Friday, March 31, 2017

Make My Day

At the risk of sounding like Dirty Harry (but in a good way), my Kids sure know how to make my day.  There I was, sitting at the computer and wishing I were anywhere else, when Clay called and said he would be coming up today.  Wahoo!

While down with the girls, we traded rain for a stiff breeze that blew all day long.  I left the play yard open so those kids would have a place to shelter from the wind.  Most of the time the goats hunker down in wallows they've scraped out, but at least they had a choice yesterday.

The wind chill was enough that I weakened and lit a fire in Stove after barn chores.  Unlike an open fireplace, starting a fire in Stove is a rather complicated process that requires attention until it is well and truly burning.  Three vents regulate air flow:  not enough and the fire smoulders or goes out entirely; too much and the blaze roaring up the flue could easily start a chimney fire.

While keeping one eye on Stove, I drifted into TV heaven.  I found a channel that is playing reruns of "M*A*S*H" to record and watch back to back.  I had forgotten those old favorites and how good the writing was.  When M*A*S*H first ran (1972-1983), I think I watched it for the humor.  With the passing of time and the wars in Vietnam and the Middle East and elsewhere, I find that I am more often brought to tears than laughter now.

Later in the afternoon after another stint at the computer, Bess and I were desperate for a breath of fresh air and a bit of sunshine.  We did a quick walkabout on the deck and front yard.  She and I double-timed it back to the house because that breeze was more than brisk, it cut to the bone.

That's about the time Clay called and made my day.

Thursday, March 30, 2017

First Shot

The enemy has fired the first shot in the annual battle for the annuals.  Silly me, I was trying again to grow lettuce on the deck and the leaves had gotten nearly to the point of picking, especially on that now-nubbly mess in the back.  I caught sight of the sneaky salad sniper skulking away and went out to assess the damage.  Dang it!  Isn't it enough that the grubby, grabby ground squirrels eat the bird seed, the chicken feed, and the goat chow?  Must they take the food from my mouth, too?  It's war, I say!

I should have been inside toiling at the computer, but seduced by the sunshine, raking leaves from the herb garden suddenly became the order of the day.  I really wanted to get a head count on the peonies, and uncovered five so far.

It turned out that it was a good thing I got my dose of vitamin D yesterday as rain came in the night and who knows what today will hold.  At least the rain will keep the enemy temporarily in their bunkers and out of my salad bowl.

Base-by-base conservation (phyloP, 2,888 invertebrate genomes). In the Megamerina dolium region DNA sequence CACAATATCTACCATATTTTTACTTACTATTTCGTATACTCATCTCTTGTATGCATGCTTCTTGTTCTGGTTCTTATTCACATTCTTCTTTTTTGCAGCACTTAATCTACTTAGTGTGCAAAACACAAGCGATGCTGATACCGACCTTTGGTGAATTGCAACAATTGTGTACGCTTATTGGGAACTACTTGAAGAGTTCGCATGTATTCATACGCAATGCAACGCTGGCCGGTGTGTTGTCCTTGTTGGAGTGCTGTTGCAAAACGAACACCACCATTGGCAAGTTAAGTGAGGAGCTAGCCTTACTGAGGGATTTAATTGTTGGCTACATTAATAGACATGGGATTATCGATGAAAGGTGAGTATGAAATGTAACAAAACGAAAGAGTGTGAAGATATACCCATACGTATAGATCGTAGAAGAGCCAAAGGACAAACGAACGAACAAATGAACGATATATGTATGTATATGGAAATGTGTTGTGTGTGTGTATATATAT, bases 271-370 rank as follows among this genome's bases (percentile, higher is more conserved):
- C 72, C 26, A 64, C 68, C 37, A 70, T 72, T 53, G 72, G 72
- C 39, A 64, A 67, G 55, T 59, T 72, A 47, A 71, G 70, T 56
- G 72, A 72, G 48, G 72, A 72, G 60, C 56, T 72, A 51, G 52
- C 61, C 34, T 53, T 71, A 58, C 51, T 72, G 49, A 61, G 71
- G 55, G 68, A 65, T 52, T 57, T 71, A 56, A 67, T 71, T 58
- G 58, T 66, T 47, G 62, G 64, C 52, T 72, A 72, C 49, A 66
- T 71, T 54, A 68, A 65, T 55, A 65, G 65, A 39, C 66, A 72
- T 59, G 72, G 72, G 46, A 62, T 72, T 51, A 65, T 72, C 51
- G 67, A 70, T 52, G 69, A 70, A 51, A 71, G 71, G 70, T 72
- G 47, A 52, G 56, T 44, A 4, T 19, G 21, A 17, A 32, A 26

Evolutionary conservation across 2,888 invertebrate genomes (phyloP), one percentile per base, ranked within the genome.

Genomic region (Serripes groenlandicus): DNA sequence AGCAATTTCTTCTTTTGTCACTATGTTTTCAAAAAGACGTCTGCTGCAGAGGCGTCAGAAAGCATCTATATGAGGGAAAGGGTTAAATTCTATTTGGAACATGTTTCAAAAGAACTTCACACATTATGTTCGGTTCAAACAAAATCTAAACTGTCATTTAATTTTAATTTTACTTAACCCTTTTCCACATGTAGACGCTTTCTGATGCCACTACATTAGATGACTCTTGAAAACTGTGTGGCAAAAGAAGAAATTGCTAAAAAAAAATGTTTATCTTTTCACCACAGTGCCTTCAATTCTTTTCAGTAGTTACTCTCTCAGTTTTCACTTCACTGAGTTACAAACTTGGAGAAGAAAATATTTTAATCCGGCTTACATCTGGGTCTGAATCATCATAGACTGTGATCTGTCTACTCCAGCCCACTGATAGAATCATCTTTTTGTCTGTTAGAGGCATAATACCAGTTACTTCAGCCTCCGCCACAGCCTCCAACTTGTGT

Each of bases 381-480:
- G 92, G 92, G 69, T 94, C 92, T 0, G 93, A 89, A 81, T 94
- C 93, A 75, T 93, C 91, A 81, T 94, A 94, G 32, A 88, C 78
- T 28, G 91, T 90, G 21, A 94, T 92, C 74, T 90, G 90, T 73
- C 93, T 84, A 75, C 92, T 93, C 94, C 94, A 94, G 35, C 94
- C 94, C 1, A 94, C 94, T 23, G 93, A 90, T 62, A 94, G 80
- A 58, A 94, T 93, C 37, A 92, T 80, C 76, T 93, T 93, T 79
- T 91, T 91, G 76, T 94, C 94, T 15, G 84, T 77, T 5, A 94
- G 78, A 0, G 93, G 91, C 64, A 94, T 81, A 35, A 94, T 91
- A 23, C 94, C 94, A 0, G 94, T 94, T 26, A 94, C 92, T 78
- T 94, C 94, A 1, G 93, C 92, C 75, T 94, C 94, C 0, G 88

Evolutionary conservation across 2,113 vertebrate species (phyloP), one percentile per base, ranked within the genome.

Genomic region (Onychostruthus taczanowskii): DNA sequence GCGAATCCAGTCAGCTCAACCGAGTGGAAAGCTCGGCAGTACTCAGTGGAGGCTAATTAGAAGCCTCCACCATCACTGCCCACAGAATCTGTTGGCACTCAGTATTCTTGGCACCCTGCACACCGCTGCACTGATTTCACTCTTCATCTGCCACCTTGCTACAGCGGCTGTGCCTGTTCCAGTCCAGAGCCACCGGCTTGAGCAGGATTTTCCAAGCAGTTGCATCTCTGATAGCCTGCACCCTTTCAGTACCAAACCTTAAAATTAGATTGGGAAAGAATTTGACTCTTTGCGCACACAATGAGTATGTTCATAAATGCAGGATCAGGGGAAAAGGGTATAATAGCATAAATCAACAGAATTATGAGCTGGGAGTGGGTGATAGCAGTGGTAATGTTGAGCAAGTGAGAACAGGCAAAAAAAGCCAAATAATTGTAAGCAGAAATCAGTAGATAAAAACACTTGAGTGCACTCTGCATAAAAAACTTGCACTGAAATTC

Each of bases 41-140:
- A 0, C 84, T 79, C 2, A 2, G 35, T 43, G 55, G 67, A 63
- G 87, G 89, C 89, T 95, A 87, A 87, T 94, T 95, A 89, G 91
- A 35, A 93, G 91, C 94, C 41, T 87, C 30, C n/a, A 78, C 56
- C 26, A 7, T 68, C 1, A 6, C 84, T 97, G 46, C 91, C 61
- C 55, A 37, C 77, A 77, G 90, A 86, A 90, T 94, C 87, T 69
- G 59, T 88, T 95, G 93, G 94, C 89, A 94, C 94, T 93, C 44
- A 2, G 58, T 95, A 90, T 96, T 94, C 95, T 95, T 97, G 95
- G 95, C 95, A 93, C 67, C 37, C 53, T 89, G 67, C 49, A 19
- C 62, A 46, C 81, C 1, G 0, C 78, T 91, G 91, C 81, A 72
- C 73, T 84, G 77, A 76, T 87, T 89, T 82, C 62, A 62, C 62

Wednesday, March 29, 2017


Watching laundry dancing on the breeze on a sunny day is good for what ails ya, guaranteed to cure the winter blues.  Any excuse to get outside yesterday was a good one.  All those dark, long-sleeve shirts and my flannel gown will soon be replaced with tee-shirts and tank tops.  The bibbies will, of course, stay on.  (I was told in the grocery store the other day that I looked "cute" in my overalls.  "Cute" is not a word I associate with myself nor with bibbies, but I took it as a compliment and said thank you.)

It being that time of year, I had to spend a good portion of the day inside at the computer.  The onerous task was made more palatable by glancing past the monitor at the glorious bouquet of forsythia just outside.  I love that the plant holds its blossoms for so long.  The lilacs in front of the kitchen window are just putting out buds.  They are a catch-me-quick flower because they fade so fast.

Cam and Honey stopped by in the afternoon and we sat out on the porch to enjoy more sunshine therapy.  It was a good day.

Tuesday, March 28, 2017

Over The Rainbow

There's nothing like a rainbow for an attitude adjustment, and that was just what I needed yesterday to cure my case of the crankies.  The sun was out on my way to the barn.  Tessie had survived the rainy night and was lying close to the warmth of the wall with Esther on the other side.  The whole system went cattywampus when Tessie, usually the last, demanded to come in first and nobody came in in order after that because it started raining and either everybody wanted in or no one wanted to come out.  "Not my circus, not my monkeys" doesn't work for me because it is my circus.

It was a brief cloudburst and on my way back to the house, this was my view.  How's that for a spirit lifter?
I couldn't decide which shot I liked better, so I'm throwing them both in.  I'm rather partial to this bucolic scene with the old tractor (the bucket is to keep rain out of the exhaust pipe).